What to Watch For – Game #2

Sunday’s season-opening loss to the Clippers left lots of questions heading into Game 2 tonight.

Needless to say, this one is vital. Golden State needs to take advantage of having a four-game home stand to start the season. Going 1-3, or even 2-2, heading into a three-game road trip (Suns, Spurs, Lakers) would be really bad.

Here are a few things to look out for tonight.

Stephen Curry’s response: Both Mark Jackson and Stephen Curry dismissed the idea that his sprained ankle was the cause of his poor performance. (I think it’s safe to throw CSNBA’s Matt Steinmetz
in that category.

I, on the other hand, thought it was pretty obvious his ankle was a factor. If for nothing else, you could see him thinking about it. 

When he shot, he landed noticeably on his left foot, which for such a technical shooter shows a slight alteration of his balance. 

He didn’t show any signs of pain when he cut (especially when he suddenly split the defenders coming off a pick-and-roll).  But he ran noticeably wide on curls, instead of tight and sharp, and he only showed any real bursts when going right (going left he has to push off that right ankle).

I think he could have and should have played better despite his ankle. (Like Jackson said, it didn’t cause those turnovers. That was just a product of poor decision making while forcing the issue.) But with his limitation, he needs to play smarter. It will be interesting to see how his game adapts, if Jackson switches up some things to help (such as get him in some catch-and-shoot situations) and how Curry responds if things don’t go early.

One thing is almost certain, Monta Ellis will be defending Derrick Rose. 


The Return of Dorell Wright’s Shot: He did have nine rebounds and helped hold Caron Butler to 11 points. But offensively, which is where he earned his money last year, Wright has been a tad listless (including the two preseason games).

Last night, Wright was 1-for-6 (all 3s) shooting with 8 points (him getting to the line five times, and making all five, was good thing). He missed a couple momentum 3-pointers.

He is 4-for-16 from 3-point range, including the two preseason games.

Difference between now and last year: Golden State has other options. Rookie Klay Thompson, recently acquired Brandon Rush, and Dominic McGuire are all options at SF, which explains why Wright played just 30 minutes.


CJ Watson The Return of C.J. Watson: Why? Because he is one my all-time favorites.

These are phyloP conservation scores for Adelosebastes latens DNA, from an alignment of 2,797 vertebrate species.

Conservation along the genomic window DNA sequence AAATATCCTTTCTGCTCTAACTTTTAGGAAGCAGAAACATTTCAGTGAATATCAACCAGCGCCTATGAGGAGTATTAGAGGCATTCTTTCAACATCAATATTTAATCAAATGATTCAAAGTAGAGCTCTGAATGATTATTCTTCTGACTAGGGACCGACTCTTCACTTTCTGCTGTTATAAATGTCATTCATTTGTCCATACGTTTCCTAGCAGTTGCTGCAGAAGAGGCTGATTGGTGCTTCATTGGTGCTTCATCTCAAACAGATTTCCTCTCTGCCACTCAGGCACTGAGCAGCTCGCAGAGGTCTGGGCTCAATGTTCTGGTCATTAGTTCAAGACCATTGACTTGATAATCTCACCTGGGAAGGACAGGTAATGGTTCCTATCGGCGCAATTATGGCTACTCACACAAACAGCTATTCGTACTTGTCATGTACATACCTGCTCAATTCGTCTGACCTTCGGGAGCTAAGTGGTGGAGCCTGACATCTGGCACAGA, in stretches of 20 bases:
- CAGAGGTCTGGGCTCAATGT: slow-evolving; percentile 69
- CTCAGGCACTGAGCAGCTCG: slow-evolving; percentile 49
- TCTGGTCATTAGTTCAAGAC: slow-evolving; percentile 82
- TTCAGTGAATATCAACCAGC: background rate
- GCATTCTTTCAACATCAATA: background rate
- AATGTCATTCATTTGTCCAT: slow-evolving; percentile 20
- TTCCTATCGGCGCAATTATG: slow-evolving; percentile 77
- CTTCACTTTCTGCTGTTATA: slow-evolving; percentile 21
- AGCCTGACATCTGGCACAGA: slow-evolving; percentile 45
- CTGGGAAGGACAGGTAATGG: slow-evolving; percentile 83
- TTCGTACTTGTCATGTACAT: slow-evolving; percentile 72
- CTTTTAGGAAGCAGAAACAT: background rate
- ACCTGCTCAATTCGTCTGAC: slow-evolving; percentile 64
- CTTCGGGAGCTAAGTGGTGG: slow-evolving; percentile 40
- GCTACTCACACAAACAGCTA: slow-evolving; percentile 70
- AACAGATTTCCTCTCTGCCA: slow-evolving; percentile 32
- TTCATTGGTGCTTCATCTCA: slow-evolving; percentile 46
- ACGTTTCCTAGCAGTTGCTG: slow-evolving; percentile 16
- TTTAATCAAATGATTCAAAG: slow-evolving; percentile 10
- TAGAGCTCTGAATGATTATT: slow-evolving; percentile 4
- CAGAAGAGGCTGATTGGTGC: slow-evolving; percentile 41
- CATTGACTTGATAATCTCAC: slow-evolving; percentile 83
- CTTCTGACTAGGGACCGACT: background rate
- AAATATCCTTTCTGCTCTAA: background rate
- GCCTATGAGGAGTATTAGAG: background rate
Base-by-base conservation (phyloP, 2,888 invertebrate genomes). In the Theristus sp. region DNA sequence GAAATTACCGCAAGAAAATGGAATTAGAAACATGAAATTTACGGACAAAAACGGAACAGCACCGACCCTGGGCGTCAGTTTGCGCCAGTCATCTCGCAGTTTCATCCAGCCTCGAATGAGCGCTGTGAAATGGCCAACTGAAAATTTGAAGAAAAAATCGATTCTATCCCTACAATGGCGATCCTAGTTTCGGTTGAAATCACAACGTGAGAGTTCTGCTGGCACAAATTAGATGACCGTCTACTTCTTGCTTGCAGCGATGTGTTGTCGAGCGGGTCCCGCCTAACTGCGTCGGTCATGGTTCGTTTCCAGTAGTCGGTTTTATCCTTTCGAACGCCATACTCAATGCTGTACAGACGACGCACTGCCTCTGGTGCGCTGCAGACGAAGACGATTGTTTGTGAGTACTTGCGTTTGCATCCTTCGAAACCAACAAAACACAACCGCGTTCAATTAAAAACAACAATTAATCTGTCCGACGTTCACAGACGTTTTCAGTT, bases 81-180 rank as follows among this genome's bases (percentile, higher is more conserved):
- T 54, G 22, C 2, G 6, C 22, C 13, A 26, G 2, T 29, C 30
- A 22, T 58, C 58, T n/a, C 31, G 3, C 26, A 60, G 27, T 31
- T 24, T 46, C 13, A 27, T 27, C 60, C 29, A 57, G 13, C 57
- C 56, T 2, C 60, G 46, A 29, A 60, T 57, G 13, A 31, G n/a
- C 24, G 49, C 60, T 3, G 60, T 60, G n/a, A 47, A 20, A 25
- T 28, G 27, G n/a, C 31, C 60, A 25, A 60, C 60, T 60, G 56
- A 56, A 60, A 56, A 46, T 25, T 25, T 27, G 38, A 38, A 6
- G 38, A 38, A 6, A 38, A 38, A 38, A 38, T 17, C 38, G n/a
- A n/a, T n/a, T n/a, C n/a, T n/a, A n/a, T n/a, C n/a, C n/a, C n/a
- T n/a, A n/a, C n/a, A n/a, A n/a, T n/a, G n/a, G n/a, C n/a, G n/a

Where the Warriors turn for offense: Chris Paul highlighted a continued glaring weakness for the Warriors. They have no where to turn for consistent, high-percentage offense late in games. 

Golden State players and coaches always talk about how “we know we score.” Granted, they have some offensive talents. But Sunday, just like in years past, they showed that when the game is on the line, when the opposing defense is buckling down and the pressure is on, Golden State is left relying on outside shooting.

With no qualified low-post option, with no one really savvy at drawing fouls, and a limited number of creators, the Warriors are left with low-percentage options.

Judging by last night, I’m not even sure they have a money play to go to when they need a basket. That play you go to when you really, really need a basket.

That’s on Mark Jackson to figure. Facing one of the better defensive teams in the league, that task won’t be easier tonight.


How the rotation plays out: In a bit of a surprise, recently acquired swingman Brandon Rush logged the most minutes of any reserve. In fact, his 28:33 of playing time was almost 10 minutes more than rookie Klay Thompson.

Ekpe Udoh, who Jackson said would play a lot of minutes, logged just under 13 minutes. The rest played just spot minutes, which means Jackson’s regular rotation is currently 8 deep. I am assuming he will try more match-ups. But if Sunday was an example of who he trusts, I expect those eight to be the guys on the road, where the rotation is usually tighter.

Another surprising  development: Ish Smith moved ahead of Charles Jenkins on the depth chart.

Jackson had praised the fellow New Yorker throughout camp. But Sunday, Jenkins didn’t play. Instead, Smith was the third back-up (Monta Ellis was the back-up PG). 

Certainly, Smith – who played one preseason game after being claimed off waivers by the Warriors – showed why he got the nod. Smith had seven points in five minutes. His one miss was a blocked layup that perhaps only an elite shot-blocker such as DeAndre Jordan would have gotten. Smith can certainly get to the rim.

Marcus Thompson